“There is only one way to eat an elephant: a bite at a time.” – Desmond Tutu

Let’s address the elephant in the room: self-publishing a book takes a lot of work. In fact, plenty of accomplishments in our lives seem daunting at first glance, but turn out to be just an enormous amount of smaller tasks. The trick with any of these large projects is the ability to break the end goal into smaller milestones that are easily achievable. Nobody expects to climb a mountain with one giant leap. However, with enough small steps, even Mount Everest can fall to a determined climber (given they have the right gear for it).

While enough determination can overcome most things, experience helps lay the framework for completing a long-term goal. Even with endless hours of commitment, there are enough “unknown unknowns” in any field of interest that prevent a neophyte from becoming a master. Heck, even with enough steps, it is unlikely that an inexperienced person will successfully climb Mount Everest. Being able to recognize the “bite-size” piece of a project comes with knowing the scope of the project.

How do we determine the “bites” of a project?

At the end of last year, I became a father for the first time. While this was a life-changing experience that I wouldn’t trade for anything, I did inadvertently trade something for it: my free time. Before fatherhood, I had plenty of free time in the evenings and on weekends and holidays to pursue my hobbies. I knew I could finish editing photos or self-publishing books because there was always free time to do so. While I had the experience to complete my projects, now I no longer had the unstructured free time to do so. Even with COVID-19 keeping me at home for most of the year, my productivity didn’t increase by the same amount (which is fine).

Realizing the limitations of my free time, I decided to change how I went about completing my long-term goals. When January rolled around, I made the conscious choice to give myself a task to accomplish each night of the week. I fastened a “week at a glance” whiteboard near my workspace and chose each Sunday night to schedule what tasks I would accomplish in the upcoming seven days. Knowing what commitments I would have during the week, I could flex how much of a small goal I could achieve each night. I also made sure to include weekly tasks that I have to do anyway (like scheduling social media posts or doing yard work), so I could adjust what my additional tasks for that day would be.

What can you accomplish for an hour each day?

The fortunate thing about children is that they go to bed earlier than I do. Since I also needed to spend time with my wife (who also goes to bed before I do), I figured that there’s probably an hour or two of free time each evening that I could use to work on my goals. The first challenge came with determining how much of my long-term goals I could fit into one-hour chunks. Luckily, my experience helped give me realistic expectations. Sure, I could probably edit 100 photographs in an evening, but 30 was a manageable amount that would allow me some time to rest and relax (and thus prevent eventual burnout).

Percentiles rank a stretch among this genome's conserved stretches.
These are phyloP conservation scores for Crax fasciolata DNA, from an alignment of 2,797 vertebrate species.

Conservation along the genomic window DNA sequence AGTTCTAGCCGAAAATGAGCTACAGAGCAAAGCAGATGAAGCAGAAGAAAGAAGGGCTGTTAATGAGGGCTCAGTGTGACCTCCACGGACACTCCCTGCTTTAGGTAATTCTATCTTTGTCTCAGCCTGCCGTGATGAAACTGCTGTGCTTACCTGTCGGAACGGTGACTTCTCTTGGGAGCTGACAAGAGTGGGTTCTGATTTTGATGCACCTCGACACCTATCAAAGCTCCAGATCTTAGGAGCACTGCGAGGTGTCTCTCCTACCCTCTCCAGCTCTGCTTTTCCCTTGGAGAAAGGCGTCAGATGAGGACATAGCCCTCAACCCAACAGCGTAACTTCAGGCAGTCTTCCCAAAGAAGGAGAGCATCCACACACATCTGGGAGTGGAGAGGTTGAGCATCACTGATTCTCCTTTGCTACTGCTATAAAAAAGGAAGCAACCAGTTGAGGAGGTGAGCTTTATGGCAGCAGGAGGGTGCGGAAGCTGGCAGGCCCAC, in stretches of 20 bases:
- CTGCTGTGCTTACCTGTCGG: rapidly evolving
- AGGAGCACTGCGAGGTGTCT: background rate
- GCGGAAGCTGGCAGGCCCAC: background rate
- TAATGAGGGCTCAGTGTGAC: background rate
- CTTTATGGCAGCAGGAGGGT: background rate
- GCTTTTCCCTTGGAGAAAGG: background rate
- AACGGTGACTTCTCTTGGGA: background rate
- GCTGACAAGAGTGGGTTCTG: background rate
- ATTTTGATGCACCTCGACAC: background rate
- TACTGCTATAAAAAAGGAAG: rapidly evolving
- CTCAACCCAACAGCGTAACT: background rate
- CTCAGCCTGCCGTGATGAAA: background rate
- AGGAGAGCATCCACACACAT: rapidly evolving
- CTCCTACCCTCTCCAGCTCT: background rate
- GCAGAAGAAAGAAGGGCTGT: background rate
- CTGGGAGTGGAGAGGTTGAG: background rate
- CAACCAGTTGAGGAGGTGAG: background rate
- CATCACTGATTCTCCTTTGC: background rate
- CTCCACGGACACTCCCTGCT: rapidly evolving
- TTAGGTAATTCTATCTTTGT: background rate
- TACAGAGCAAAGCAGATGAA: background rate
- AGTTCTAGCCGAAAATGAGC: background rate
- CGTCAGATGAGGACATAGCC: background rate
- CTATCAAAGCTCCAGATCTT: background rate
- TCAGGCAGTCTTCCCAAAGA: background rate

The whiteboard. Daily tasks are above. Long-term goals are on the post-it notes.

Here’s a list of some of the nightly tasks that I gave myself this year. Each one took me about one to two hours each night to complete:

  • Edit 3,333 words of a novel
  • Submit ten stock photos to three stock photo sites
  • Edit 30 photographs
  • Review a chapter of a proof copy of Buried Colony
  • Revise and schedule three reviews on my main website

Seeing as we’re half-way through 2020, I can say that my “whiteboard tasks” system is working pretty well. Granted, some months—like April’s re-write of nearly 100,000 words of a manuscript—were a challenge. Still, even factoring for some grace periods to work around family events that would have me out of the house (back when that was a regular thing), I did manage to accomplish quite a bit more than I expected at the start of the year.

Dormant projects can finally see completion.

I’ll admit that some of my larger projects were so big in my mind’s eye that I dreaded working on them. These are the tedious tasks that I’d like to eventually complete…just not all at once. I could spend tons of mindless hours submitting stock photos to Shutterstock and Adobe Stock, but chipping away at my backlog an hour at a time still feels like progress, even if it’s at a slower pace. Some progress is better than no progress at all. It’s encouraging to mark off milestones on more significant tasks and see the finish line inching closer each week—and to have a predicted end date as well.

Additionally, I’ve pinned longer-term projects to this whiteboard to keep my eye on the end goal for these more significant accomplishments. This helps keep me focused on what self-imposed deadlines I have and potentially even gives me the motivation to complete the “dreaded” projects so I can work on the fun ones. Consequently, in these six months, I’ve been able to self-publish a short story anthology, get Buried Colony ready for self-publication early enough to have Advanced Reader Copies available (and with enough time to pull back and perform re-writes), finish editing my backlog of photographs I’ve taken, submit over 200 stock photographs to Shutterstock and Adobe Stock, and schedule 70+ reviews on my website. With some of my long-term projects finally entering the “completed” stage, I’m starting to wonder what other projects I’ll pick up in their stead. In the end, there will always be something to do, and my whiteboard keeps me accountable on these projects.


How many projects do you work on concurrently?
Do you schedule your free time to work on projects?
What method helps you complete your long-term goals?

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